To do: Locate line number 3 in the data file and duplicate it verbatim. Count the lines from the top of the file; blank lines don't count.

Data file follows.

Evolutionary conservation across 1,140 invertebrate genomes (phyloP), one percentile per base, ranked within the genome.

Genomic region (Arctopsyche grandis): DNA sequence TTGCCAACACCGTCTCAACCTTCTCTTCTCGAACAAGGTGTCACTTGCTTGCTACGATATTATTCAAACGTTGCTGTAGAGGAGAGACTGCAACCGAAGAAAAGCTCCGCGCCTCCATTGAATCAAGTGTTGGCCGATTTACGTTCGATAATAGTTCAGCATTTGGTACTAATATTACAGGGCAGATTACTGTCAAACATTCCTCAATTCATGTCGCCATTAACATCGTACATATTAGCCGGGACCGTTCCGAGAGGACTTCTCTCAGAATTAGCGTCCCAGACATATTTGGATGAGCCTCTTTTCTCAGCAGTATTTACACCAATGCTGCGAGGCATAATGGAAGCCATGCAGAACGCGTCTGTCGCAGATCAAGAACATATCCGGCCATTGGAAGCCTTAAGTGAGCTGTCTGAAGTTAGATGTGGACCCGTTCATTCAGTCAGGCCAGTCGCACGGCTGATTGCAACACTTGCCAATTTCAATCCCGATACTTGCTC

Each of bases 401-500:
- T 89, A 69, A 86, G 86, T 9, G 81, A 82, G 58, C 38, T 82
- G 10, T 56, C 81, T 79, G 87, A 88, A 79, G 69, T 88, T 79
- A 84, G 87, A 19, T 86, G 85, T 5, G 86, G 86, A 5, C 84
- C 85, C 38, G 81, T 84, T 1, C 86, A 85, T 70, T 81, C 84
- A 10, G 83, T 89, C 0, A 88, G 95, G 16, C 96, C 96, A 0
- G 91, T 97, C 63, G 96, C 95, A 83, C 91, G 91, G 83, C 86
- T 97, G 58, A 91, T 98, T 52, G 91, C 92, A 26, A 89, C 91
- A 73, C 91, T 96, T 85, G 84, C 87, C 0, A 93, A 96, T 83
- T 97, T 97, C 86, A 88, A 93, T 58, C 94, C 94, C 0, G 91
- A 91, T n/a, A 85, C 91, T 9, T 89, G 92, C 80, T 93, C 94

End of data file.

Each of bases 401-500: